The CEO had a tightrope to walk when talking about the existing hardware and what the future system will look like. You may recall in late 2022 when demand for Teslas started to slow down. Many observers believe it was due to the impending tax credits the Inflation Reduction Act would provide for buyers of electric vehicles. Tesla cut prices for the last few days of 2022 to match tax credits, but only for consumers who took delivery before the end of the year.

Now, a new dilemma, how many consumers will wait for the latest hardware? There is no timeline for it, the only vehicle we know it will be in is the Cybertruck, but the Cybertruck won't start production until this summer.

FSD Hardware 5.0

Musk has a point. Hardware 3 is fantastic, but with a new one that is twice as good on the horizon, it losses some exceptionality. Then there is this next line by Musk, "with Hardware 4 coming and then Hardware 5 beyond that where there are significant leaps." So yes, we already have talk of Hardware 5. However, this is not expected for several years.

Once again, mark your calendar for March 1, 2023. Tesla is hosting Investor Day, and along with more information on the next-generation vehicle, we may get more details on hardware 4.0 and what it will contain.

Tesla's Dojo Project Faces Leadership Shakeup

By Kevin Armstrong
Dojo Leadership Shake up
Dojo Leadership Shake up

Ganesh Venkataramanan, Tesla’s project lead for its ambitious Dojo supercomputer project for the past five years, has left the company. Bloomberg reported this development, stating that the news was confirmed by sources familiar with the matter. Peter Bannon, a former executive at Apple Inc. and a director at Tesla for the last seven years, has now taken the helm of the project.

Venkataramanan's departure from Tesla last month is now stirring conversations about the potential impacts on Tesla's future initiatives. His contributions to the Dojo project have been pivotal, especially in designing the custom D1 chip that powers the supercomputer. Venkataramanan, with his extensive experience, including a significant tenure at Advanced Micro Devices Inc. (AMD), was a crucial asset in setting up Tesla’s AI hardware and silicon teams in 2016.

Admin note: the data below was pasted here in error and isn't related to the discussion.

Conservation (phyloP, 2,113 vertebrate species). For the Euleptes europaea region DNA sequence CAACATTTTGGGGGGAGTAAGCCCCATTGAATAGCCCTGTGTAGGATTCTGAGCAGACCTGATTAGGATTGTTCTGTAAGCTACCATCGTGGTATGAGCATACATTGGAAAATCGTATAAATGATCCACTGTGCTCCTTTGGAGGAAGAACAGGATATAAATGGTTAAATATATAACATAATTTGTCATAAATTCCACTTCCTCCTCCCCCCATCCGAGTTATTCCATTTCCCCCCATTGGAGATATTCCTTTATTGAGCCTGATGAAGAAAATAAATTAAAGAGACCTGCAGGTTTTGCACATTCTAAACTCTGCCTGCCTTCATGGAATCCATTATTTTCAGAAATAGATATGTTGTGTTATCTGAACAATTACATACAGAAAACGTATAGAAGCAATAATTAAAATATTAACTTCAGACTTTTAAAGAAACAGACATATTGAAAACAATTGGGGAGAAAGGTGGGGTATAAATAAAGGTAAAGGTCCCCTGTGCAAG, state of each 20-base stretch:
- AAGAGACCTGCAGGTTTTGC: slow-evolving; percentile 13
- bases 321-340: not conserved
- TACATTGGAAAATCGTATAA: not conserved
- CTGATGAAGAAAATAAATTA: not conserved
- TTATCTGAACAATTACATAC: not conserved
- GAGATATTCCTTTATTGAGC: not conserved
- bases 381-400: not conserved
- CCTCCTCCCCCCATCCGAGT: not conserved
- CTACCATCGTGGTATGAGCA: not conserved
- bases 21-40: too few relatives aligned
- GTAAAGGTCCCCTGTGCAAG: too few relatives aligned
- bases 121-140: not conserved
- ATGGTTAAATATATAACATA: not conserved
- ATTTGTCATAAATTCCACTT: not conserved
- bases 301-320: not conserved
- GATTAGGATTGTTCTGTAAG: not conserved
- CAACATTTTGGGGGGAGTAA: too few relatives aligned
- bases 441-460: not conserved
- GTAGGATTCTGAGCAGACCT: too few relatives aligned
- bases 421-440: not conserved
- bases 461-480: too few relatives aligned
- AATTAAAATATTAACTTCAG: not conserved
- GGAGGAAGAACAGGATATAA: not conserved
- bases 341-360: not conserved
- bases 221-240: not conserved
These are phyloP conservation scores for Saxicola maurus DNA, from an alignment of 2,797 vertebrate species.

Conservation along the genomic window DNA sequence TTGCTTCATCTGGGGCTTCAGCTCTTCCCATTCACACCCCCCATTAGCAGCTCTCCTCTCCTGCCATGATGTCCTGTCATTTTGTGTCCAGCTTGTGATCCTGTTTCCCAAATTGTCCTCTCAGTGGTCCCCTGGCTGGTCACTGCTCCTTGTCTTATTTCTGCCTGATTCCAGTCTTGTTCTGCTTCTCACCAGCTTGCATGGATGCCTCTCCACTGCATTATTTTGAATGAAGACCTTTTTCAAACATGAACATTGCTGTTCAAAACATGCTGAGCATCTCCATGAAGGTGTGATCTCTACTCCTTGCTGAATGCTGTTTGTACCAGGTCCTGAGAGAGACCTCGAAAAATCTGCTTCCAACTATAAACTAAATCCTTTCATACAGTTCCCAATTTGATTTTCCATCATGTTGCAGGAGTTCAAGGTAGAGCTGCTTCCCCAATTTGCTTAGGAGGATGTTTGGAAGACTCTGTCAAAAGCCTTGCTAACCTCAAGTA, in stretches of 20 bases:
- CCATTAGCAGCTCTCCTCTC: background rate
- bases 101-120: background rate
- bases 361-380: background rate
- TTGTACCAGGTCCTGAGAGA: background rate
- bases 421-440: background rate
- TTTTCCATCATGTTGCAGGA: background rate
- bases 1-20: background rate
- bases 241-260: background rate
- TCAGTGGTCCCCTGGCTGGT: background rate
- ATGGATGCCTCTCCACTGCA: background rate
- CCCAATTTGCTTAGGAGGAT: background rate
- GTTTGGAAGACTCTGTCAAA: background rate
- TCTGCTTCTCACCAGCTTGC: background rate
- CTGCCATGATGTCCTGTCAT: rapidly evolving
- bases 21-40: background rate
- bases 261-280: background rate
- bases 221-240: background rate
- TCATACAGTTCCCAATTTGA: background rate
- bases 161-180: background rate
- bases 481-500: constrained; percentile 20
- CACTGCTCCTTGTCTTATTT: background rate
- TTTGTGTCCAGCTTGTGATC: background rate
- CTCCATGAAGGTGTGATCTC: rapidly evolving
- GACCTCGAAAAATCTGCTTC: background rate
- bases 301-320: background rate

Dojo: A Cornerstone for Tesla’s Self-Driving Aspirations

The Dojo supercomputer is a critical element of Tesla's strategy to enhance its self-driving capabilities. Designed to train machine learning models integral to Tesla's autonomous systems, Dojo processes vast amounts of data captured by Tesla vehicles. This rapid data processing is essential for improving the company’s algorithms, with analysts suggesting that Dojo could be a significant competitive advantage for Tesla. In a recent estimation by Morgan Stanley, the project could potentially add $500 billion to Tesla’s value.

Elon Musk has been vocal about the company's commitment to the Dojo project, planning an investment exceeding $1 billion by the end of 2024. The project's importance was underscored in Tesla's decision to shift from relying on Nvidia Corp.’s supercomputers to developing Dojo, poised to rival systems from Hewlett Packard Enterprise Co. and IBM.

Looking Ahead: Impact and Future Prospects

The recent leadership changes raise questions about the future direction of the Dojo project. Venkataramanan's exit, coupled with the departure of another critical artificial intelligence player from Tesla last year, Andrej Karpathy, signals a transition period for the company’s AI and self-driving teams.

However, Tesla's robust talent pool, blending experienced and emerging professionals, offers a silver lining. Bannon's promotion to lead the Dojo project is seen as a strategic move, leveraging his experience and insights gained from his tenure at Apple. Moreover, the recent installation of Dojo hardware in Palo Alto, California, marks a step forward in centralizing and enhancing the project’s capabilities.

Tesla’s ambitions for Dojo extend to making it one of the world’s top supercomputers. The company envisions reaching a computational capability of 100 exaflops* by October 2024, a testament to its commitment to advancing artificial intelligence and self-driving technology.

* Confused about "exaflops?" "Flops" stands for Floating Point Operations Per Second. It's a way to measure how fast a computer can process data. "Exa" means a billion billion, or 1, followed by 18 zeros (1,000,000,000,000,000,000). So, when we say a computer can perform 100 exaflops, it can do 100 billion billion calculations per second. That's incredibly fast!

New Parking Visualizations and Custom Locking Sounds Also Coming in Tesla's Holiday Update